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Web 2.0 Changes Web Analytics Pricing Models

Most hosted Web Analytics vendors charge you according to page views -- not unreasonable since each view is a call to their server and a new record in their database. But what happens when Ajax and other rich applications eliminate the notion of a "page"? Well, vendors are now talking about pricing in terms of "events" or "server calls," rather than page views.
Most hosted Web Analytics vendors charge you according to page views -- not unreasonable since each view is a call to their server and a new record in their database. But what happens when Ajax and other rich applications eliminate the notion of a "page"? Well, vendors are now talking about pricing in terms of "events" or "server calls," rather than page views.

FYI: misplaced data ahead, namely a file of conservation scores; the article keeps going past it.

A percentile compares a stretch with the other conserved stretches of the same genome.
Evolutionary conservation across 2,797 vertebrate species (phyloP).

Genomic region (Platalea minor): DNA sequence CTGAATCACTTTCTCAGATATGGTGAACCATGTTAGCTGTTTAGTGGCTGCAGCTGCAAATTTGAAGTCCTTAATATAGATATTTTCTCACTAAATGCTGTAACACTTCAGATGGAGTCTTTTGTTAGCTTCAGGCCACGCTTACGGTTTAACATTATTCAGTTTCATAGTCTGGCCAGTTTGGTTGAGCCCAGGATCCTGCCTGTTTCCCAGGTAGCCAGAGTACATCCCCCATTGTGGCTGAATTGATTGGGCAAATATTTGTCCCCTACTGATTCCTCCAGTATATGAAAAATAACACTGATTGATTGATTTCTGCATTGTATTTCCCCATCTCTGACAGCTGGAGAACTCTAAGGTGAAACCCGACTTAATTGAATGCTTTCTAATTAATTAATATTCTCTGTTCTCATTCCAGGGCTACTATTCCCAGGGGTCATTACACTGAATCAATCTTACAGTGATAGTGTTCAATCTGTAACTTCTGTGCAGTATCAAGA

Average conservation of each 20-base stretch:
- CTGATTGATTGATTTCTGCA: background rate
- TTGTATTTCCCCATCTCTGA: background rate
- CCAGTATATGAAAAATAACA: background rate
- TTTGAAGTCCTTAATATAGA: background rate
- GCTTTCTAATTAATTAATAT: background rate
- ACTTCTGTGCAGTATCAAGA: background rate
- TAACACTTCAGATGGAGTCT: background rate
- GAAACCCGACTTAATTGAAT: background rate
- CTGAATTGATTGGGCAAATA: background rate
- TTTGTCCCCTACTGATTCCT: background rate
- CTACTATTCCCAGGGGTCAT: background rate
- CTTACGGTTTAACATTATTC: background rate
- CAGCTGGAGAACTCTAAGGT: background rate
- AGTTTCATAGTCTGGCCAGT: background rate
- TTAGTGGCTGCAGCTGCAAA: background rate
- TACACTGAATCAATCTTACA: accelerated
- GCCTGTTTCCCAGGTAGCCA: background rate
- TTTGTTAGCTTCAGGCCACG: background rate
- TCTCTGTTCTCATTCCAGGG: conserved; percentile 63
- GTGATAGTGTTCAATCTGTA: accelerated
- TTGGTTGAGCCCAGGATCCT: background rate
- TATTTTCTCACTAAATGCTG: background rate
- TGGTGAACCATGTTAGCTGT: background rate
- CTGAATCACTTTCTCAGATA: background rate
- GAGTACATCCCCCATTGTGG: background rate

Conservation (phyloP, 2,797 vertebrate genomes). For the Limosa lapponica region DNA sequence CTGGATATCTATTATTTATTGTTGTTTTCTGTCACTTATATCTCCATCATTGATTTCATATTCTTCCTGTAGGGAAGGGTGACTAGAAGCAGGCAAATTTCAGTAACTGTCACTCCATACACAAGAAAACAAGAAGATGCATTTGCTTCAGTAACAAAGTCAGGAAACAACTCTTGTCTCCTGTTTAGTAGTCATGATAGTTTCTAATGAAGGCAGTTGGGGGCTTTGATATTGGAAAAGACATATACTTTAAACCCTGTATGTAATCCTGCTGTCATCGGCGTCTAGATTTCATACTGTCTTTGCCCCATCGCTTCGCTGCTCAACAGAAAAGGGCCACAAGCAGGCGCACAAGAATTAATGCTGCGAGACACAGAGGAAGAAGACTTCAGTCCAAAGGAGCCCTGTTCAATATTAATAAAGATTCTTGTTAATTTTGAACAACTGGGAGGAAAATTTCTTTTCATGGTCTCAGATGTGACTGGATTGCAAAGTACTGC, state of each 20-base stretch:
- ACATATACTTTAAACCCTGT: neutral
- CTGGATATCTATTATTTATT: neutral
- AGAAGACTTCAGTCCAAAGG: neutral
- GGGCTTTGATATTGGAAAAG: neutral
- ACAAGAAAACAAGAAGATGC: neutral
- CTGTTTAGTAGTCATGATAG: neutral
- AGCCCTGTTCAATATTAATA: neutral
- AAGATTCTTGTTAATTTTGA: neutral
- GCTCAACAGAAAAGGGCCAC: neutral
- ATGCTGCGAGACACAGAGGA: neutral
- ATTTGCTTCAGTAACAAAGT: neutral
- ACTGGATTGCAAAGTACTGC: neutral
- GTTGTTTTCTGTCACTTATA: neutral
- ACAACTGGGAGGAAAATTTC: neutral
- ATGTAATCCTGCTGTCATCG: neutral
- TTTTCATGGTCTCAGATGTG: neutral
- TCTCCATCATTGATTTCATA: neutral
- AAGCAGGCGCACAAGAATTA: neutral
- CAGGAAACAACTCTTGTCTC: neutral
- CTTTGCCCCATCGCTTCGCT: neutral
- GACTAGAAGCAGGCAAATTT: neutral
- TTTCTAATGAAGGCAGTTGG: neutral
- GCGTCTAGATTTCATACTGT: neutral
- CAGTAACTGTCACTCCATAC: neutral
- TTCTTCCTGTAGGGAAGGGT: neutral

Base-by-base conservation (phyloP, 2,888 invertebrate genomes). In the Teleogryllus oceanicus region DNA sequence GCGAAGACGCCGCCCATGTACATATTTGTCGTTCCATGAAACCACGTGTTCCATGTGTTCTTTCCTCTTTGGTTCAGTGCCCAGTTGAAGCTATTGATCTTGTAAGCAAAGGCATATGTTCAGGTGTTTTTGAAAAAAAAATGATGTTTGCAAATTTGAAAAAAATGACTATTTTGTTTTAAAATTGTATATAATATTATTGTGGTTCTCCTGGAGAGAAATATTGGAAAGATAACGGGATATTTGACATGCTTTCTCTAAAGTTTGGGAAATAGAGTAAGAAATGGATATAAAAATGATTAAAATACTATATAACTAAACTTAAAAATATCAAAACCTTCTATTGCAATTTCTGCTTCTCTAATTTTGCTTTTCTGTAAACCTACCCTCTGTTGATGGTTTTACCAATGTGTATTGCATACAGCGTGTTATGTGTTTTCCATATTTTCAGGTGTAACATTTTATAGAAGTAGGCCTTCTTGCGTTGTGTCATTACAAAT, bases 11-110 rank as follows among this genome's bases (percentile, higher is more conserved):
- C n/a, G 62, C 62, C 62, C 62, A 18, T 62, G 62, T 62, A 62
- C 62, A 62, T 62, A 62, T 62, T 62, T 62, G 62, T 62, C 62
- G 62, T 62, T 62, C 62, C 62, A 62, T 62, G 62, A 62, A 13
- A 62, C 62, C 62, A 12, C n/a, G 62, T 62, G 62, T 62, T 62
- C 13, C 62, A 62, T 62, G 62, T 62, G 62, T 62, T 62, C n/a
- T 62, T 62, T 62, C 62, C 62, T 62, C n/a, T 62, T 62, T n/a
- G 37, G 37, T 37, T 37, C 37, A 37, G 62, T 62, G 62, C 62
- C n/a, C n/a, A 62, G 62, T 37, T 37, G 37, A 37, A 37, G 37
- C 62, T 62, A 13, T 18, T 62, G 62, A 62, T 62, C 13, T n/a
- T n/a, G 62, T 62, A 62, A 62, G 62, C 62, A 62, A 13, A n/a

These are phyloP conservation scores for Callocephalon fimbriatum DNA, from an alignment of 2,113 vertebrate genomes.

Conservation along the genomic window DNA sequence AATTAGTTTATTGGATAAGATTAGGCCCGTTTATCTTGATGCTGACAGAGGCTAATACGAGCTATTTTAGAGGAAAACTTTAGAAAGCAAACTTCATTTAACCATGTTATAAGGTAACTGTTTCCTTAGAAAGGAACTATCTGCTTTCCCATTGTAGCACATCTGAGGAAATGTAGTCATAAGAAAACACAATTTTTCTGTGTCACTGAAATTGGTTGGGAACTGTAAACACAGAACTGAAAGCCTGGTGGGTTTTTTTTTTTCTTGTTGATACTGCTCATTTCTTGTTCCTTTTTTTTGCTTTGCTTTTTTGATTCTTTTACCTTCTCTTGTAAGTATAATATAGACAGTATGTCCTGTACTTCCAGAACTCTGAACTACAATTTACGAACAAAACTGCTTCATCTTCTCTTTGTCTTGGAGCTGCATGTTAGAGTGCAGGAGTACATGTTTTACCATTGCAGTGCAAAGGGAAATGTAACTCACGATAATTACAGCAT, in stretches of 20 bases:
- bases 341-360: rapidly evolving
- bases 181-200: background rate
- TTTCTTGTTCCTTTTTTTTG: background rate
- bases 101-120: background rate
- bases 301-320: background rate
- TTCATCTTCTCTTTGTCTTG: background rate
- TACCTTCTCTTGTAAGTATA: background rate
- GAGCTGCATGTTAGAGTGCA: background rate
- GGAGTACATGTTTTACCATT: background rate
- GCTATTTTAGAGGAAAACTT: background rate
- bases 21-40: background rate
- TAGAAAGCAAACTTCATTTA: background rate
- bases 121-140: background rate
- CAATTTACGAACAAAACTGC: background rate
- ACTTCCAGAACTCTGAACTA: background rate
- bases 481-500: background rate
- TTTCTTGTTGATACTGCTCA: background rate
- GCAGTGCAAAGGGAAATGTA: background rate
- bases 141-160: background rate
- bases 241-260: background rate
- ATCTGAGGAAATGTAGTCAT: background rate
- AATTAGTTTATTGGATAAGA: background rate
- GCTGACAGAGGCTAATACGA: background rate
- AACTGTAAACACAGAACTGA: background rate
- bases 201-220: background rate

Expect to be asked about the number of Flash- and Ajax-based applications you're running. And if you add applications over the course of a SaaS contract, expect a scheduled audit to count these, assuming they have been tagged.As one vendor explained at a recent event, "If I want to track any new events - whether new page updates, Video Play Activation or whatever else - they all insert a new row in my database."

Look for vendor marketing literature and contracts to start replacing "page views" with "events." But then again, that's what you should be tracking, too. As Web Analytics Report readers know, vendors differ in the way they handle (or want you to handle) intra-page activity tracking.

Phil Kemelor is founder of PKWeb Communications, a Web strategy and measurement consultancy, as well as the lead analyst and author of The CMS Watch Web Analytics Report.Most hosted Web Analytics vendors charge you according to page views -- not unreasonable since each view is a call to their server and a new record in their database. But what happens when Ajax and other rich applications eliminate the notion of a "page"? Well, vendors are now talking about pricing in terms of "events" or "server calls," rather than page views.